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As bonus cap is finalized, Barclays said to be looking at salary hike

The European Union’s bonus cap came a step closer to reality today with the first reading of the new capital requirements directive (of which the cap is one element) in the Council of the European Union. Meanwhile, headhunters and Barclays insiders said the British bank is looking at ways of increasing its investment banker salaries permanently.

Like Goldman Sachs, Barclays is said to have increased its investment banking salaries on a temporary basis when salaries were hiked after the financial crisis. “The increase in salary was given in the form of ‘uplift’,” said one senior Barclays insider. “The uplift isn’t pensionable and can be removed.”

Last October, Barclays was said to be removing the uplift for some senior staff, resulting in salary reductions of up to 40%. Now that the European Union is capping bonuses at around 2.5 times salaries, Barclays is said to be re-thinking the situation. “We’re discussing converting the uplift into a permanent increase in fixed salary,” said the banker we spoke to. “But nothing has been agreed yet.”

Barclays declined to comment. However, two headhunters – speaking on condition of anonymity – said some vice president level staff in Barclays’ investment bank have already had the ‘uplift’ converted into permanent and pensionable salary increases.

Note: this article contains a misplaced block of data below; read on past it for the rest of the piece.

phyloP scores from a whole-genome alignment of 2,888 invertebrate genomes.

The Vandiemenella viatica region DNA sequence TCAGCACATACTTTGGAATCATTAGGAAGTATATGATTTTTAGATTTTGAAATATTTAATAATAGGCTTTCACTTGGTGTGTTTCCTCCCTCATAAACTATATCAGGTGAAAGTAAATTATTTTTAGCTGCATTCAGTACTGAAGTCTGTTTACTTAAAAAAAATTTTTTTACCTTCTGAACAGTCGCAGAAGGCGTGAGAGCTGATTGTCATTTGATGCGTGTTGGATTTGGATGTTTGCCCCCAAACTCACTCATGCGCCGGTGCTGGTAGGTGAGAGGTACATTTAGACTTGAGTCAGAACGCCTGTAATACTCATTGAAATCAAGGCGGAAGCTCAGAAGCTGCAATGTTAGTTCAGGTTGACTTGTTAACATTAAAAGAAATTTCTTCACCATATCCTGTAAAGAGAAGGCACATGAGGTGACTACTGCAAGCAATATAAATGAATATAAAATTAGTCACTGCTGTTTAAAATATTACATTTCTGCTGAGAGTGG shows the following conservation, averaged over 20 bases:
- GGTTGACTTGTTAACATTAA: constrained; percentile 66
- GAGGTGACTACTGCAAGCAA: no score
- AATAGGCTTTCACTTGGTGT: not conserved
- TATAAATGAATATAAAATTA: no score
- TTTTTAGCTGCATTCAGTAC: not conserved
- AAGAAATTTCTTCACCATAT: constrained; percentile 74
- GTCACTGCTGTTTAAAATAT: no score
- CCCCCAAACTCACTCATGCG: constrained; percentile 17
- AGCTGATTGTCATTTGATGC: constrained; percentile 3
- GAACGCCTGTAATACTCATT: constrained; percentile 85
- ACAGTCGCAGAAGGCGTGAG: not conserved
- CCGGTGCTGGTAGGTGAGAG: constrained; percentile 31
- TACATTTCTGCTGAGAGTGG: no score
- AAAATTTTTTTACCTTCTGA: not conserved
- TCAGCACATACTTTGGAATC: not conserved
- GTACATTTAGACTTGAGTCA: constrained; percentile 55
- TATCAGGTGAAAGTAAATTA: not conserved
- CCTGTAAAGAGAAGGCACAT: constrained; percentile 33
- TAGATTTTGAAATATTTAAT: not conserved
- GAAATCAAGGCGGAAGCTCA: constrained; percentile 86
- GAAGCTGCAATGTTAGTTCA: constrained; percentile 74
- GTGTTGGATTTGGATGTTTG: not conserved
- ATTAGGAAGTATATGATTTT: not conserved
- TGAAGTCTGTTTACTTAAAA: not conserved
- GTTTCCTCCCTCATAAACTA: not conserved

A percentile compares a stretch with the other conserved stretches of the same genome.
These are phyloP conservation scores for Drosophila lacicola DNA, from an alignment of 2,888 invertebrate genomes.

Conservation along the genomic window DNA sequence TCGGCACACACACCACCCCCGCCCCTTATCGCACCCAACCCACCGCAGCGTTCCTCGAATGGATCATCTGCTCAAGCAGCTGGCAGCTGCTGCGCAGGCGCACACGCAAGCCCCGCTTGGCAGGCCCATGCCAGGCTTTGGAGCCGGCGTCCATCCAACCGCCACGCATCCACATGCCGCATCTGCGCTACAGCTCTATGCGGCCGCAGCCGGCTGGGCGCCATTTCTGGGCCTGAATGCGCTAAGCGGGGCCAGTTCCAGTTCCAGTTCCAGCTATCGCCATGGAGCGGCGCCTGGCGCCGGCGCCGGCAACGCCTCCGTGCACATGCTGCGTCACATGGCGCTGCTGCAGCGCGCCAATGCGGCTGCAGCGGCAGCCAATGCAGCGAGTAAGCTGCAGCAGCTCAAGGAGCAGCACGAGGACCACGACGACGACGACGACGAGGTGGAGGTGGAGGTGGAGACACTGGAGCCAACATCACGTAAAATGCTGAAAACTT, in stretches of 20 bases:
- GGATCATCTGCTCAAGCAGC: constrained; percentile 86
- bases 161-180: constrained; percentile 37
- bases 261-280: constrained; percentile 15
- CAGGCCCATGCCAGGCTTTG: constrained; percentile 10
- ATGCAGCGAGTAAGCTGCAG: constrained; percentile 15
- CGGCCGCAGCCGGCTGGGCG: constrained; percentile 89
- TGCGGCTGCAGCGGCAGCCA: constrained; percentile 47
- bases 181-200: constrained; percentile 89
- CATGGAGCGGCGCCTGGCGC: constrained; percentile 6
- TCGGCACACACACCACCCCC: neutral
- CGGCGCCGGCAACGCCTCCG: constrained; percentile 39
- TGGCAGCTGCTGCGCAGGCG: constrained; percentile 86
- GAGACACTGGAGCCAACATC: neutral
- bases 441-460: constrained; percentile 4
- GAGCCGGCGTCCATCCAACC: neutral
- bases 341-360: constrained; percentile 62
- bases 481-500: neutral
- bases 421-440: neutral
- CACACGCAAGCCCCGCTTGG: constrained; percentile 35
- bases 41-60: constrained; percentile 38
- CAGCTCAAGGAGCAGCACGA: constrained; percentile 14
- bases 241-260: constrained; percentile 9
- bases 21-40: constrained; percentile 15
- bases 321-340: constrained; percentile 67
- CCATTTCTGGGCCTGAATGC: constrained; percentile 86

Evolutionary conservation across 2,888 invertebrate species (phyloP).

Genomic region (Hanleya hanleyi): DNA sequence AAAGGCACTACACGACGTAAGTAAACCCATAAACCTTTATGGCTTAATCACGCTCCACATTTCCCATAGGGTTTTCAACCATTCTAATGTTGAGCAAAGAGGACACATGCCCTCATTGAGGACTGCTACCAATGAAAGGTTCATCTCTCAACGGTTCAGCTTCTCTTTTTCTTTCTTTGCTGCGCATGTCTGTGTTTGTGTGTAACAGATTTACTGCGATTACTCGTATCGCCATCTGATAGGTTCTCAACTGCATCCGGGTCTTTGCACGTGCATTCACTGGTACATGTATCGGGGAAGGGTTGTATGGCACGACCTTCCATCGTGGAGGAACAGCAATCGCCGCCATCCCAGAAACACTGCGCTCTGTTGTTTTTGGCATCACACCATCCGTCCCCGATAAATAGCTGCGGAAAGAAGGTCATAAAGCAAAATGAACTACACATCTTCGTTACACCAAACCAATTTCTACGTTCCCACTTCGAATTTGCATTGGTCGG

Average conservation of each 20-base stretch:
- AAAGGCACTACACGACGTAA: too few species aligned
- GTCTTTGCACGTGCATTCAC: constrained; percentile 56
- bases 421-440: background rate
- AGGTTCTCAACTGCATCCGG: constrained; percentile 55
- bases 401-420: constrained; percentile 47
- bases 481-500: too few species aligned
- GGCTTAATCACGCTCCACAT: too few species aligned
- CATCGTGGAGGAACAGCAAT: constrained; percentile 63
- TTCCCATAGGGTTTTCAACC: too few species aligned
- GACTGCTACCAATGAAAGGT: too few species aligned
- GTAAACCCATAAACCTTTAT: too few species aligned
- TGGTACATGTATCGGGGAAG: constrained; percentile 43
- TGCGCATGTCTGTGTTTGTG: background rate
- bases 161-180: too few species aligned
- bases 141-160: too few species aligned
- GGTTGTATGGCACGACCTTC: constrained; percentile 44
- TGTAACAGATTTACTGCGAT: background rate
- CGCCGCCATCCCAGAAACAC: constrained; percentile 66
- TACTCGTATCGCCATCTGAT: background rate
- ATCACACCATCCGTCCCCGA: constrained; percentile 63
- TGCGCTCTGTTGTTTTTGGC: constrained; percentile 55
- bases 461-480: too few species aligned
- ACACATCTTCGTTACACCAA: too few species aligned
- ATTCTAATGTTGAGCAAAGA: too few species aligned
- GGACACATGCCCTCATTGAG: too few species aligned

Today’s document clarifies that the EU is capping bonuses at 100% of salaries, unless two-thirds of investors vote otherwise – in which case bonuses can be increased to 200% of salaries. Twenty-five percent  of that 200% can then be paid in instruments which will be deferred for five years or more. That 25% will be discounted at a rate yet to be determined. This should enable the bonus cap to be increased slightly above 200%.

“If an individual’s base salary is  £100k, his maximum variable remuneration under the cap will be £200k,” said Sam Whitaker, counsel at law firm Shearman & Sterling. “Of that £200k, £50k can be paid in discounted long-term instruments,” added Whitaker. “If a discount rate of 50% was permitted, this would allow long-term deferred instruments with a value of £100k to be awarded because only 50% of them would be counted towards the cap, taking the cap to 250% of salaries.”

The European Union has made it clear that the discount rate is likely to be 50% or below, said Whitaker. 

 

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